The general mood of the show was upbeat, although everyone agreed that business is tough out there, whether you're a musician, producer, artist, or manufacturer. It seems like the whole world is working harder for half the money these days. That being said, most are now accepting their new fate and determined to push through it, and that lightened the mood a bit.
seen numerous articles on the details of the product by now (if not, look here) so I won't bore you with that stuff yet another time. What I would like to talk about is the implications of PT 9, which are many. Here's why it will affect nearly everyone on the creation end of the music business.
1) PT 9 now plays nice with others. Until recently, Pro Tools has been a closed system. The software was more or less free, but what you really paid for was the hardware, which was a great business model for Digidesign (now Avid). If you didn't own the hardware, the software wouldn't work. Although there were a lot of reasonably low price points to enter into the Pro Tools world, you were stuck with their sometimes inadequate hardware (to be fair, some of it was quite good too), and if you wanted to get into a full-on pro system, it was going to cost you a bundle.
Now that PT 9 will talk to any hardware, not just that from Avid, a whole new world opens up. There are a lot of great DAW applications out there, but Pro Tools is the professional standard. Want to do pro-level work? Better know or own Pro Tools. Now you can stay with any hardware you prefer, and PT 9 will happily talk to it. That means that you can now use your preferred DAW and cheaply have PT 9 around for those times when you want to do transfers or a quick fix to your DAW of choice. There's no reason not to have it anymore.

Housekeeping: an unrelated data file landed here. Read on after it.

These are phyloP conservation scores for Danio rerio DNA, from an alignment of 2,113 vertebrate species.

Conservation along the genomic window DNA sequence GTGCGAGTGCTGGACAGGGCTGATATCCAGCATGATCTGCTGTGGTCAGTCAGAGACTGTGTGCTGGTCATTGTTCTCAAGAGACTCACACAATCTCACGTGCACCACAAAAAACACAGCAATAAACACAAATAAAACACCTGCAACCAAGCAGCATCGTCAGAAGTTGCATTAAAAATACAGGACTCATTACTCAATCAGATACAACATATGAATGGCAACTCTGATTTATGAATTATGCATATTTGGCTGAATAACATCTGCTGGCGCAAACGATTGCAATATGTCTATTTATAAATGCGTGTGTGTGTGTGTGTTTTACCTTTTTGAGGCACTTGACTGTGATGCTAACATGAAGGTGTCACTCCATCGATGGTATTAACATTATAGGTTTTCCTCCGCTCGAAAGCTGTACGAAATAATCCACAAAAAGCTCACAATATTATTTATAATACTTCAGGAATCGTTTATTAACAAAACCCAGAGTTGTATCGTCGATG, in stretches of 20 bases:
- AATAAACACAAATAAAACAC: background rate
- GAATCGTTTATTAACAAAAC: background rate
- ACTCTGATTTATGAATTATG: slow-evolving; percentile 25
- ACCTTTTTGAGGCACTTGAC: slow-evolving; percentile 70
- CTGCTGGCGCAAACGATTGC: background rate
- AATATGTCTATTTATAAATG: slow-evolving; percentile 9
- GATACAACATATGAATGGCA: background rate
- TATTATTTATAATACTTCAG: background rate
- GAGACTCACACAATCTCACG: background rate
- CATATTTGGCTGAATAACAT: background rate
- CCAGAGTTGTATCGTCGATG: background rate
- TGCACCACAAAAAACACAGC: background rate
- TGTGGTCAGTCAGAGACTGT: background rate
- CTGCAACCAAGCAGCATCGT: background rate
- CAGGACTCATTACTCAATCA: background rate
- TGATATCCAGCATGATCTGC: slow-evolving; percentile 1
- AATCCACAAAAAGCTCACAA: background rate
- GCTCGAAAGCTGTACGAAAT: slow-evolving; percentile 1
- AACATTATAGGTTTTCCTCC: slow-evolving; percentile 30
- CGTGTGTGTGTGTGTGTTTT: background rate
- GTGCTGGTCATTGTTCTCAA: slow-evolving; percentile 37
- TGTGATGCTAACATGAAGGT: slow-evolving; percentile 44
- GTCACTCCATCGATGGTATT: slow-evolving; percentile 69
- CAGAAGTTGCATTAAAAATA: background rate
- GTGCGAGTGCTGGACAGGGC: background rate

By opening up the system, Avid has just opened up the rest of the non-PT world as well.
2) PT 9 has built in delay compensation. What the heck does that mean, you might ask? Some plug-ins are processor intensive and cause a slight time delay in the track in which they're used. That means that there can be some tremendous phase issues in a mix as a result.
Delay compensation was standard in the expensive PT HD systems, but not in the inexpensive LE version. That means that if you wanted to mix with all those fantastic third-party plug-ins that are available, you were forced to use one of the big systems. Now that PT 9 has built in delay compensation, anyone can do a major mix on a relatively inexpensive system. You're going to see more inexpensive laptop systems as a result, and more plug-in sales than ever.
Bottom line, Pro Tools 9 means that those engineers, producers and musicians that have refused to use PT now have no reason not to own it since it opens up so many work possibilities. On the Avid side, it means they will rule the DAW world for some time to come.
I'm not sure what the long term business model is for Avid's opening up Pro Tools system to the outside world, but I have some ideas. More on this on an upcoming post.
Tomorrow - Part 2 of my AES report.
Don't forget to check out my Music 3.0 blog for tips and tricks on navigating the music business.